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Economy Publications

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    Indicator Insight Volume: 4 Issue: 2
    Author(s):
    Tom Rex
    Published: Wednesday, May 1, 2013

    The transaction privilege tax (TPT), often referred to as the sales tax, is a major source of revenue for state and local governments in Arizona. The TPT is applied to numerous categories, such as contracting and utilities. The analysis in this paper is limited to the retail category, which accounts for half of the TPT collected by state government, and the restaurant and bar category, which contributes one-tenth of the TPT revenue.

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    Indicator Insight Volume: 4 Issue: 1
    Author(s):
    Tom Rex
    Published: Monday, March 4, 2013

    Arizona's diverse population is always changing. Understanding the state's shifting demographics matters for good planning and effective policy making. This issue of Indicator Insight explores some of the major categories of demographic data available from the decennial census, the American Community Survey and other key sources.

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    Special Report
    Author(s):
    Ken Western
    Published: Friday, November 30, 2012

    Arizona faces some big challenges if it is to compete regionally, nationally and globally for the cutting-edge jobs that will help determine our economic future. As hard as state and community leaders are working, the report suggests that Arizona needs even more participation in economic development leadership, more collaboration among economic development groups and a greater sense of urgency. This report identifies a number of important issues that are key to advancing economic development in Arizona.

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    Arizona Directions Volume: 1 Issue: 2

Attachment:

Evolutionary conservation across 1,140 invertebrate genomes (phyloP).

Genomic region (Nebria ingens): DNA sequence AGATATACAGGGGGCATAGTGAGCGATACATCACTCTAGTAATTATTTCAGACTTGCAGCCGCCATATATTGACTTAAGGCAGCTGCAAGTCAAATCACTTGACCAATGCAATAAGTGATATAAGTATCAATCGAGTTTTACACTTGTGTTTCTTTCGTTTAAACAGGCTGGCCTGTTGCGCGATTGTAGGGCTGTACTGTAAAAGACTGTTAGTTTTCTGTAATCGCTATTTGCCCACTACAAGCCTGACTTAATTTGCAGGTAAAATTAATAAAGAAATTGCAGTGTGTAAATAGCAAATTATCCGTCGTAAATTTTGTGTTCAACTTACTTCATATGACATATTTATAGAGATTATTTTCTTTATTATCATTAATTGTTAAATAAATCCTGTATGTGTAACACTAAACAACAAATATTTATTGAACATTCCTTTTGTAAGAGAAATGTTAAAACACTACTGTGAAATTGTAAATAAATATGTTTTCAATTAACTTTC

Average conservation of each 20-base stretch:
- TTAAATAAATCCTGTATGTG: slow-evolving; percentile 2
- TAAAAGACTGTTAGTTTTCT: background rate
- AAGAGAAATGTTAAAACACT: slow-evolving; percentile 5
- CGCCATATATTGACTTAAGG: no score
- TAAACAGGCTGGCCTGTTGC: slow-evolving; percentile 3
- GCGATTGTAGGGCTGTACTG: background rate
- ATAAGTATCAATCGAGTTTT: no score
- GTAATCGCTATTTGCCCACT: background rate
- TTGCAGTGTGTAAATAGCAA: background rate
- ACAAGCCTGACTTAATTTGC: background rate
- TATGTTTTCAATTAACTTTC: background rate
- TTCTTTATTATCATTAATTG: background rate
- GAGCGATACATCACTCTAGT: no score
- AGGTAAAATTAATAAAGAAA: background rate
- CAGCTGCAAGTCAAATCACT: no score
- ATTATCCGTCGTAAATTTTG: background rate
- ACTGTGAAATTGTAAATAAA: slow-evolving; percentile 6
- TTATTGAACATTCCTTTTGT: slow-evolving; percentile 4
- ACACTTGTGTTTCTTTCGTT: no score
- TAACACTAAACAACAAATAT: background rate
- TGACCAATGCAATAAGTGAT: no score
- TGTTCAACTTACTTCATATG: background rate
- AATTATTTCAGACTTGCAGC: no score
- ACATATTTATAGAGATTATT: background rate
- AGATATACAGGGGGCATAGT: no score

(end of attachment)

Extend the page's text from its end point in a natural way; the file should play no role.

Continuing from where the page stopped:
Author(s):
    William Hart
    Andrea Whitsett
    Sapna Gupta
    Ken Western
    Published: Friday, November 30, 2012

    Arizona Directions is an annual statewide report card that is designed to make data actionable. This year's report homes in on the economy and education. It examines Arizona's economic development landscape, the competitive potential of the Sun Corridor, the economic consequences if the state fails to close the Latino achievement gap, and the role of career and technical education in adding skilled workers to Arizona's workforce pipeline.

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    Arizona Directions in Brief Volume: 1 Issue: 1
    Author(s):
    Tom Rex
    Published: Wednesday, February 22, 2012

    The war on poverty during the 1960s succeeded, cutting the national poverty rate in half by the early 1970s. Since then, however, the poverty rate of Americans under the age of 65 has increased. The poverty rate has climbed particularly among children; compared to an average of 15.5 percent during the 1971-to-1975 economic cycle, the poverty rate in each of the three cycles since 1982 averaged between 18 percent and 21 percent. One-in-five children lives in poverty and Arizona has consistently experienced higher poverty rates than the national average for all age groups except seniors.